URSA, Ill. (AP) — T.K. Tushaus is living off the grid — sort of.
Tushaus has embraced a growing trend in agriculture called hobby farming. Hobby farms are small agricultural operations not intended to be a primary source of income. Tushaus’ crops are grown solely for his own consumption. He estimates he grows at least one-third of the food he eats.
“Growing up, all I wanted to do was leave Quincy,” Tushaus said. “I ended up in Chicago and was there for the next 25 years. Getting back here was something I was thinking about the whole time I was in the city.”
Tushaus worked as a catering manager and event planner at the prestigious Chicago Club for 18 years.
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“It was an intense place,” he said. “We had all the heads of state, the senators, the governors come there.”
Tushaus became disillusioned with city life. With aging parents and a yearning to simplify his life, he began searching for properties in Adams County.
“I just wasn’t happy anymore,” he said. “I found this property, and it was love at first sight.”
When he first saw his 37-acre property near Ursa, it was little more than unincorporated pasture. He had a log cabin built and moved to the property in 2010.
“My reason for wanting to come here was to pursue my passion for gardening and hobby farming,” he said. “It’s my little experiment. It might seem crazy, but it’s just what I wanted to do.”
His farm — which he calls Greentopia Acres — now boasts more than 20 fruit trees, nut trees, beans, various other vegetables, chickens, ducks and bees. A believer in lessening his carbon footprint and the ethical treatment of animals, Tushaus uses geothermal energy to heat and cool his home, and his animals freely roam.
“I’ve been a vegetarian for 40 years,” he said. “I always wanted to see how much food I could grow for myself. I know I can’t be totally self-sustaining, but every day I eat something I’ve grown.”
Keeping up with the farm is a constant chore. Most mornings, Tushaus goes swimming and visits with his parents before returning to the country and making his rounds.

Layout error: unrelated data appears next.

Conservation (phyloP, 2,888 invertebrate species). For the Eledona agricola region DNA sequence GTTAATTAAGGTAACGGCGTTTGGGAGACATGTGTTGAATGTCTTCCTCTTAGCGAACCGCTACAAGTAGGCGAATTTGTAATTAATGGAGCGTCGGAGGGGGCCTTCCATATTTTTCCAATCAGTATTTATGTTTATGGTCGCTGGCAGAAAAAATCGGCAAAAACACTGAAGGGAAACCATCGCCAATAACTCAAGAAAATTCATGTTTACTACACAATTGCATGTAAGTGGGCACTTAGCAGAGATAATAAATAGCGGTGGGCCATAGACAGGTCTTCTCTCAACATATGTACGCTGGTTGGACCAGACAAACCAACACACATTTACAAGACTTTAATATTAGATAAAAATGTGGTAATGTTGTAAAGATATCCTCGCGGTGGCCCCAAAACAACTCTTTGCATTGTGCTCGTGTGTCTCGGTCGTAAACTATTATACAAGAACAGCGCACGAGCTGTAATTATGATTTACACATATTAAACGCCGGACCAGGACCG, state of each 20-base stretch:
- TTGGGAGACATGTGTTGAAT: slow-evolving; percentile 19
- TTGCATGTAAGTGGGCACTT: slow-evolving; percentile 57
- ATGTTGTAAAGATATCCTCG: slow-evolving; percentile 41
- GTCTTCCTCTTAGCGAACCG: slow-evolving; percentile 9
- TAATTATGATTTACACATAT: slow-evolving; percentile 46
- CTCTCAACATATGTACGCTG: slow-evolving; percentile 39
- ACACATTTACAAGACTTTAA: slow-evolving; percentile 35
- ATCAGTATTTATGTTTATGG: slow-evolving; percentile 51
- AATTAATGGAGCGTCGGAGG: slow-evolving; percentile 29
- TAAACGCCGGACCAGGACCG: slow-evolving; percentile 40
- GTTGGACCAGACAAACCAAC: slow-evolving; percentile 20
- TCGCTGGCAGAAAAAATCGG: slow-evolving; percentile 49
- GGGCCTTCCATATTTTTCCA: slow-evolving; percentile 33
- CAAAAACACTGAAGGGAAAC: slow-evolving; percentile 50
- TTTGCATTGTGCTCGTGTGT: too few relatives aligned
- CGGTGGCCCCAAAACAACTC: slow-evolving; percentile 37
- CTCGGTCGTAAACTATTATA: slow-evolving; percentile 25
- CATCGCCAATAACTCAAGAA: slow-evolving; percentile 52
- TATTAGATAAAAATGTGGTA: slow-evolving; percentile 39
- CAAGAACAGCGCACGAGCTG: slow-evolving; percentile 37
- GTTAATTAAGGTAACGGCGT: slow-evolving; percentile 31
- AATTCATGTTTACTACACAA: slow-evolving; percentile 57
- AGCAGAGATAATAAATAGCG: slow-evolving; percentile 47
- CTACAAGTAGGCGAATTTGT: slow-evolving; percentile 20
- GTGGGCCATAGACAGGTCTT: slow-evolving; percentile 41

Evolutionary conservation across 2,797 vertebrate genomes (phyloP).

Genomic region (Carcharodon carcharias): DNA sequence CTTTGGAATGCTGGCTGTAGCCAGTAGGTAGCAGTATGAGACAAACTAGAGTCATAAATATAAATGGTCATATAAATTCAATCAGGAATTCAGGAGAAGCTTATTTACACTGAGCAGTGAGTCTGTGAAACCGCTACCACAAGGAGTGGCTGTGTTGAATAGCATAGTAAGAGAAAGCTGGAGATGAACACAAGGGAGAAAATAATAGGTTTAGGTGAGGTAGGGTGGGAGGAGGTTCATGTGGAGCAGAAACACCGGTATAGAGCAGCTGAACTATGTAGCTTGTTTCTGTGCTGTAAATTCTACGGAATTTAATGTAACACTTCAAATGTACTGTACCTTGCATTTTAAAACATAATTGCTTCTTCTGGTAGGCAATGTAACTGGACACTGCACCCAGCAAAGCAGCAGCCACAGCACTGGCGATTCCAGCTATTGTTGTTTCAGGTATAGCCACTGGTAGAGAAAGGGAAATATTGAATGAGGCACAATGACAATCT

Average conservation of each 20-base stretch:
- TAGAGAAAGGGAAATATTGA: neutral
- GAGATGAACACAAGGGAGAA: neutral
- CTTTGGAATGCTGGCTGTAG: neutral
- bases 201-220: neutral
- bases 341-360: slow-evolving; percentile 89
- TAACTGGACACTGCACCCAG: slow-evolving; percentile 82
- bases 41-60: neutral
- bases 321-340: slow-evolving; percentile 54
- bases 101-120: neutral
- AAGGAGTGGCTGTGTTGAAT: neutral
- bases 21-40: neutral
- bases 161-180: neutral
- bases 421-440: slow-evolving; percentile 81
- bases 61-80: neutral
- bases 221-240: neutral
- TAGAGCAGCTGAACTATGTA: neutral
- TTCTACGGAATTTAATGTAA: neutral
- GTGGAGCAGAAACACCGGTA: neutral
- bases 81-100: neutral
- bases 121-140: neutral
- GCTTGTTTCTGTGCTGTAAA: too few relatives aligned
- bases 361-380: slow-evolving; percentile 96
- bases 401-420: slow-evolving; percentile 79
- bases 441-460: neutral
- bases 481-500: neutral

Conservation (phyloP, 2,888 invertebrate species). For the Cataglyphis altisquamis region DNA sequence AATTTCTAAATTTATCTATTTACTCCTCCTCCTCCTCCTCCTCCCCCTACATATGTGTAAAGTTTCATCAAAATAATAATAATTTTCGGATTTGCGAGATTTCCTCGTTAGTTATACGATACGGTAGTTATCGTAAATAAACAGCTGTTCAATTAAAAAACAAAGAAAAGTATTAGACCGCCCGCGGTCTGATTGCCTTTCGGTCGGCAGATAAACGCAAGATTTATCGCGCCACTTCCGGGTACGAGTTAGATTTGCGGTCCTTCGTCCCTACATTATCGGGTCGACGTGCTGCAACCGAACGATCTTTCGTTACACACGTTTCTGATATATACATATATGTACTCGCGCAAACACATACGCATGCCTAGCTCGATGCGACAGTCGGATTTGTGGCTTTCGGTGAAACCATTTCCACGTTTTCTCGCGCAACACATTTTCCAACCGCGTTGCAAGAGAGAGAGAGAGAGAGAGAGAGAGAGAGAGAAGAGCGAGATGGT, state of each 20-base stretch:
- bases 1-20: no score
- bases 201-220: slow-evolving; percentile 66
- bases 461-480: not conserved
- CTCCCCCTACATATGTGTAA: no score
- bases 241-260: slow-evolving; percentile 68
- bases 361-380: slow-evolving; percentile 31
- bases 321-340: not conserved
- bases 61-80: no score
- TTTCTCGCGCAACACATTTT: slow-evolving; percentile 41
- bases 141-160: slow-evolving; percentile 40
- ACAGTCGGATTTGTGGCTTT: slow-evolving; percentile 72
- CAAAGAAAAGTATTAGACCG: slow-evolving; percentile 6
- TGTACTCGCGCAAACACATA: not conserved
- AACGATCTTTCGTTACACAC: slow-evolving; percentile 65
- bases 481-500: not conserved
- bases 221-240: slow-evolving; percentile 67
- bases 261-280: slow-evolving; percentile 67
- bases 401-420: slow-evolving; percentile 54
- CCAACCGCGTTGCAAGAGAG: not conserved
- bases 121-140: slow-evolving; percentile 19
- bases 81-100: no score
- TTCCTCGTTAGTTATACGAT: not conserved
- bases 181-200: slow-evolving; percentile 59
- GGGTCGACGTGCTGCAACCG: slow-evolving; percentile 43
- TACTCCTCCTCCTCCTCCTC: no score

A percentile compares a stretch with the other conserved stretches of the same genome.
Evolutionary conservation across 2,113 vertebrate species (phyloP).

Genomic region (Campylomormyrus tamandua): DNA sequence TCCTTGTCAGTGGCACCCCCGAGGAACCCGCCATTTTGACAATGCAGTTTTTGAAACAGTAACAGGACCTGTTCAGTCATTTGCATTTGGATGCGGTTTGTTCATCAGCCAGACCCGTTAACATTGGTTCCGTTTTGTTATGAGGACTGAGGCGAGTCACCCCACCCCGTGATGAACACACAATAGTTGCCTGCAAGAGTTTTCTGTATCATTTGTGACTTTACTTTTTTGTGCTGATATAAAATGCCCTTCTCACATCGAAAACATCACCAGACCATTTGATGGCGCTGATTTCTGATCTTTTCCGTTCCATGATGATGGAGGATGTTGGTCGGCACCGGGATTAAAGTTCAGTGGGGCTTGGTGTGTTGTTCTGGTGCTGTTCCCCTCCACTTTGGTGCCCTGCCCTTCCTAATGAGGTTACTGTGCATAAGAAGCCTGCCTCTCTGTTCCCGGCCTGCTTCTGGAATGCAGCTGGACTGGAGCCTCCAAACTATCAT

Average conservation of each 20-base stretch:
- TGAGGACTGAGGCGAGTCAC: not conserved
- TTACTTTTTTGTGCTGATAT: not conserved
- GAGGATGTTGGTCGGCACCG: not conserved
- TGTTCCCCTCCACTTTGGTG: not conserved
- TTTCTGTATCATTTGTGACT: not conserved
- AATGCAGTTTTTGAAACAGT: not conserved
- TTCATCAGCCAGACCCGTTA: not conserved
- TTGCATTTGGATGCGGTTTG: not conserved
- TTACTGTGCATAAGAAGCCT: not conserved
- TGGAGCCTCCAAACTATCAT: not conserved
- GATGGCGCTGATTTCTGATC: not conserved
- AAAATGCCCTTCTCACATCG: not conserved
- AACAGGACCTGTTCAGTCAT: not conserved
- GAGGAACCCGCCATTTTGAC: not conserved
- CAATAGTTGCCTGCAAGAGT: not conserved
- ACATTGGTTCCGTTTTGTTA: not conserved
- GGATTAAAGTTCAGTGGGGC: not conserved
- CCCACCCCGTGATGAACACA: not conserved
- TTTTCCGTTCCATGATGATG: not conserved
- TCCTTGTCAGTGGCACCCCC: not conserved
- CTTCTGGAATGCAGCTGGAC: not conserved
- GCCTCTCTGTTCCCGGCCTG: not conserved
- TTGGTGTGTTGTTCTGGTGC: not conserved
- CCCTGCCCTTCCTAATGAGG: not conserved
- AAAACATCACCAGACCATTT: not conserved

“I pretty much go all around my property every day just to observe it and see what’s going on,” he said. “In the fall, I’m stocking up on firewood. In the winter, I’m shelling beans by hand.”
He doesn’t have a tractor and does all of the chores either by hand or with basic machines. While he does maintain a cellphone and television, his proximity to nature helps him stay grounded, he says.
“I just wanted to live a more simple lifestyle and escape the rat race,” Tushaus said. “People are just stressed out and can’t get away from their gadgets.”
The life, while peaceful, has its disadvantages. Tushaus’ property is off the beaten path, and the solitude can easily become isolation.
“There’s a trade-off. I spend a lot of time alone, but I’m happy and pretty proud of myself,” he said. “It’s super peaceful here. I work in the afternoon, and then I kick back on the porch. I do talk on the phone a lot.”
He envisions the property one day becoming a sort of community, with tiny homes dotting the landscape.
“I have friends in the big cities, and they are really stressed out,” he said. “That was me. My life got to be really stressful there, until I quit.”
Source: The Quincy Herald-Whig, http://bit.ly/2oe1uLq
Information from: The Quincy Herald-Whig, http://www.whig.com
This is an AP-Illinois Exchange story offered by The Quincy Herald-Whig.